discover that the phrase depends of occurs ten times in the 100 million words. Here is
an example:

It all depends of course on what is meant by ‘the feminine’.


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JIM LAWLEY & RUBEN CHACÓN BELTRÁN | © UNED 2016


STARTING TO WRITE ENGLISH WITH NO MISTAKES: Module Eight

Ah! Earlier in the course we decided that depends of was wrong – and it was wrong in the
sentence we were looking at, but here we see that there are exceptions. And this is very
normal. The British National Corpus contains approximately 100 million words; that’s a
lot of language. There are lots of things that you wouldn’t have thought were possible –
until you see them. For example, if you ask English speakers if you can use of after depend
they will probably say “no”. Until you say, “And what about it depends of course on the
weather?”. And then they say “Oh yes, I hadn’t thought of that ….”

But remember; just because a phrase in your writing also occurs in the British National
Corpus doesn’t mean that you have used it correctly. Ideally, you need to see the phrase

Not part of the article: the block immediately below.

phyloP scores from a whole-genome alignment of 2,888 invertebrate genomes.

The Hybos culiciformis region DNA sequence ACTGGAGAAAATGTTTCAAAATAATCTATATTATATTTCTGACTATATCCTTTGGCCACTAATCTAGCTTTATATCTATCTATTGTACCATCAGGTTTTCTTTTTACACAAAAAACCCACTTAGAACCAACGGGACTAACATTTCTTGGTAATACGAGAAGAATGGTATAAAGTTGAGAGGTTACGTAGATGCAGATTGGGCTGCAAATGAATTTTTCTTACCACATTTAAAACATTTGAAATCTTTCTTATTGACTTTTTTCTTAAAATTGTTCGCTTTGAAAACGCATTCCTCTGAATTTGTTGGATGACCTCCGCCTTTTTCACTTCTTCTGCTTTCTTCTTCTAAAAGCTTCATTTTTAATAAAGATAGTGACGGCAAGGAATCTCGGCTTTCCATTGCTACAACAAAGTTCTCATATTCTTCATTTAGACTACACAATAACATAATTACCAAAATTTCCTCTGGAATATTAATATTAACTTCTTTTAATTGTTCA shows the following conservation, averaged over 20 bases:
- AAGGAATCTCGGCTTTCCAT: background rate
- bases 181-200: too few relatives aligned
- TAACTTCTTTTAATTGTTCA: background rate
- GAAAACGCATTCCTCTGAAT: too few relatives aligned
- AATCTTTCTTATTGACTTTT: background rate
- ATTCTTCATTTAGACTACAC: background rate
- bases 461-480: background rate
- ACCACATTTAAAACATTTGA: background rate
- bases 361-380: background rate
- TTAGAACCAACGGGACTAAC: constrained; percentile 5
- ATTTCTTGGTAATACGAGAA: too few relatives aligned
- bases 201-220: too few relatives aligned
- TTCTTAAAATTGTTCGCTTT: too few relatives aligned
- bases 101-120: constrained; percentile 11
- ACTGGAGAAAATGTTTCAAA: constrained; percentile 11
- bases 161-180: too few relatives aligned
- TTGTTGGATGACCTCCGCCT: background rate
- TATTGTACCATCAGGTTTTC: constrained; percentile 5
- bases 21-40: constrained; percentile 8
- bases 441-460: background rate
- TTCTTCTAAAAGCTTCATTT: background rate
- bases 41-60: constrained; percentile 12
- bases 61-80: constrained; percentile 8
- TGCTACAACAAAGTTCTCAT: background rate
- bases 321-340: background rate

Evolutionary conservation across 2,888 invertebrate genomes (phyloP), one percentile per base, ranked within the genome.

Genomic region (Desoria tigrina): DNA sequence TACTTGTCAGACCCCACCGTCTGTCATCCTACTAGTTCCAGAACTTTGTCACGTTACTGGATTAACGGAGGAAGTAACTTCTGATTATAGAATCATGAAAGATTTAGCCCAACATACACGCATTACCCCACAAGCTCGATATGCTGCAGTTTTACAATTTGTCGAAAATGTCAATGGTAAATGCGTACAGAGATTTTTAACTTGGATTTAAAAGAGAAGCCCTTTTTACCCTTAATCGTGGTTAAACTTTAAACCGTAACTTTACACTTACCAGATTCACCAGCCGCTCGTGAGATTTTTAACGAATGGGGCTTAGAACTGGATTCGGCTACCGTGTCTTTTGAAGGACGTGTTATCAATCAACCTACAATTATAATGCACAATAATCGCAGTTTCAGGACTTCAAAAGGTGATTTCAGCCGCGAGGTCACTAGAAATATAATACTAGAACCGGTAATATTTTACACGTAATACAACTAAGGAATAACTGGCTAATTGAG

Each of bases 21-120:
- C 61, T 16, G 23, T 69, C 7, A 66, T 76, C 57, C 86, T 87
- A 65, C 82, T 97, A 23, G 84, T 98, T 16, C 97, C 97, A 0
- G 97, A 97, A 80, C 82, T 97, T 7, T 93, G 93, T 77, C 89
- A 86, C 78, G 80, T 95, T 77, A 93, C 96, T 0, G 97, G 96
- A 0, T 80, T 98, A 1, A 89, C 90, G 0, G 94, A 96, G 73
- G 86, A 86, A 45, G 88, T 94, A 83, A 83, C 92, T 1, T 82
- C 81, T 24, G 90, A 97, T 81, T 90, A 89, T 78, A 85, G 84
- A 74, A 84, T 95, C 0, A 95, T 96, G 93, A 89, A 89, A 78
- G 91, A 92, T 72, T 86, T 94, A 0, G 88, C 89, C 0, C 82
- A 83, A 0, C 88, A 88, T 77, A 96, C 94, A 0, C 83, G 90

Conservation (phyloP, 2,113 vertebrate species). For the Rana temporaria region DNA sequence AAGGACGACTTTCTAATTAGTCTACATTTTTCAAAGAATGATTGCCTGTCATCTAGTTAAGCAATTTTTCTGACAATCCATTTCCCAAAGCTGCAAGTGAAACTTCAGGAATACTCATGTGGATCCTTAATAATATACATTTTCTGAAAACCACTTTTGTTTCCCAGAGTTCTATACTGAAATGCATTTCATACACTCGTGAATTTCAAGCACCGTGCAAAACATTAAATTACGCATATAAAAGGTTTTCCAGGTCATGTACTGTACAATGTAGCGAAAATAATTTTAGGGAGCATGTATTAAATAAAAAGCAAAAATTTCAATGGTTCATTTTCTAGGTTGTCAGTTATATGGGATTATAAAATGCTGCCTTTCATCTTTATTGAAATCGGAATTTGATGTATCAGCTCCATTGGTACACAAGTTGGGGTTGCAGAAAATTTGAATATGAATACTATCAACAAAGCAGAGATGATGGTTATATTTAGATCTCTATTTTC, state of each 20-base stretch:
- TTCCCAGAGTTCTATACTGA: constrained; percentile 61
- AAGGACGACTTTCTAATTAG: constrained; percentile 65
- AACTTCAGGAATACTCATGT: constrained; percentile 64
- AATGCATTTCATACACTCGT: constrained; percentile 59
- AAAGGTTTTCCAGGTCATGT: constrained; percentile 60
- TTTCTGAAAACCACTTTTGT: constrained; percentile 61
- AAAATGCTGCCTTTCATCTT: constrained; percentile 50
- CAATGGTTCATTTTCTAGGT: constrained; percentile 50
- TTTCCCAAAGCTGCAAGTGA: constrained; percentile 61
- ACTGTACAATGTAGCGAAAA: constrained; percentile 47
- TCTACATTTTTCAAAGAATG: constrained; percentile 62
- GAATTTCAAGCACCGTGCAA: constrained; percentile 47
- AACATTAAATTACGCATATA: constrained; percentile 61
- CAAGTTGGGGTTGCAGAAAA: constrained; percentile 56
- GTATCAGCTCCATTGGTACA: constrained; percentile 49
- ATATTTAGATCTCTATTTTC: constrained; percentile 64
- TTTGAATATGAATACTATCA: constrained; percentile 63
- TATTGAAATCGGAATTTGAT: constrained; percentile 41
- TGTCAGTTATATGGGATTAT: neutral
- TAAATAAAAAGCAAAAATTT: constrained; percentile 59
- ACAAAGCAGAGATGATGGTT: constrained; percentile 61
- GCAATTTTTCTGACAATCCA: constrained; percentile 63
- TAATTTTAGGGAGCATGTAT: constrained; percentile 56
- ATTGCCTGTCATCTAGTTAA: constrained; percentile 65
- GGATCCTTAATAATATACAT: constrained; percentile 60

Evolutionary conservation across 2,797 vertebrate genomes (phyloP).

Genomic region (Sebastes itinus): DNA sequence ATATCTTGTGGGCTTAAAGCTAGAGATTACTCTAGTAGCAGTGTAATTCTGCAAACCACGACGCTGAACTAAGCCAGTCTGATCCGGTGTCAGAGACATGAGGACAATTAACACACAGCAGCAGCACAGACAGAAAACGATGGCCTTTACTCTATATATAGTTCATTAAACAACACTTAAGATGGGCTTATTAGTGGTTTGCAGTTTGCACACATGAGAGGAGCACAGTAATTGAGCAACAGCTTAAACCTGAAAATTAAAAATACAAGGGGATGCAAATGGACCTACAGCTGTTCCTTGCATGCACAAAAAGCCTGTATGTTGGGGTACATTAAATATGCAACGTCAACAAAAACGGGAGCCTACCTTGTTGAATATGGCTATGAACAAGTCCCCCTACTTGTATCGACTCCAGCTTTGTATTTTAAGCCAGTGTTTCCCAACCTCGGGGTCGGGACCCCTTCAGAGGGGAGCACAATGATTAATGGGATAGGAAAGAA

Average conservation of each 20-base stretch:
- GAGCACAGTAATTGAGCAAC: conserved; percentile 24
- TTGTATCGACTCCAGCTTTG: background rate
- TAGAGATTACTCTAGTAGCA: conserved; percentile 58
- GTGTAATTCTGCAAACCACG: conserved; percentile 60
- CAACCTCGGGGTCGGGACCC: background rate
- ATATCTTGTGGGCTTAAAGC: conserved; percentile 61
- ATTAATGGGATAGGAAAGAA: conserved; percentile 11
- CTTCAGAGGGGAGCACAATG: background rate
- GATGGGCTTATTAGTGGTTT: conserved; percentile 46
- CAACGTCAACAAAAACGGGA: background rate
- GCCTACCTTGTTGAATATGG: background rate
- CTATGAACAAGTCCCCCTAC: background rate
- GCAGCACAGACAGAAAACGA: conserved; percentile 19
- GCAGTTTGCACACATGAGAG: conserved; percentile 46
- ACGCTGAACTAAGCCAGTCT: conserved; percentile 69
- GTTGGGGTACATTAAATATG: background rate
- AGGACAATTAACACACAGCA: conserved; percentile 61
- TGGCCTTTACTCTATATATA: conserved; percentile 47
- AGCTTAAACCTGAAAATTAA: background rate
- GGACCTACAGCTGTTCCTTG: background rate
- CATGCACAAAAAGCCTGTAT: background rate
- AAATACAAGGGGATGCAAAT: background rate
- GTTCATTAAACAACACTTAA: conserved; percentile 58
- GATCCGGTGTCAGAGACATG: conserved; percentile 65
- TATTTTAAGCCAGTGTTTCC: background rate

used by two or three writers in just the way you want to use it.

Now here is the task for this module. I want you to look at this sentence:

Then he said us he had always worked as waiter.

Now, there are two mistakes in that sentence. You can probably see them immediately but
finding the errors is not the task – or not yet anyway. Now, we can divide that sentence
into pairs of words: Then he, he said, said us, us he, he had, had always, always worked,
worked as, as waiter. That’s nine pairs. Notice that most of the words form part of two
pairs: he is the second word in Then he and the first word in he said, for example.

You can look up each pair in the British National Corpus and see how often it occurs. For
example, the pair Then he occurs 5,831 times, and the pair he said occurs 34,434 times.

Your task is to find the numbers for all nine pairs. Which are the two lowest numbers?
Where are the two mistakes in the sentence? As usual, if you have any doubts, then the
forum is the place to discuss this.

(Data cited herein have been extracted from the British


National Corpus Online service, managed by Oxford University
Computing Services on behalf of the BNC Consortium. All
rights in the texts cited are reserved.)

JIM LAWLEY & RUBEN CHACÓN BELTRÁN | © UNED 2016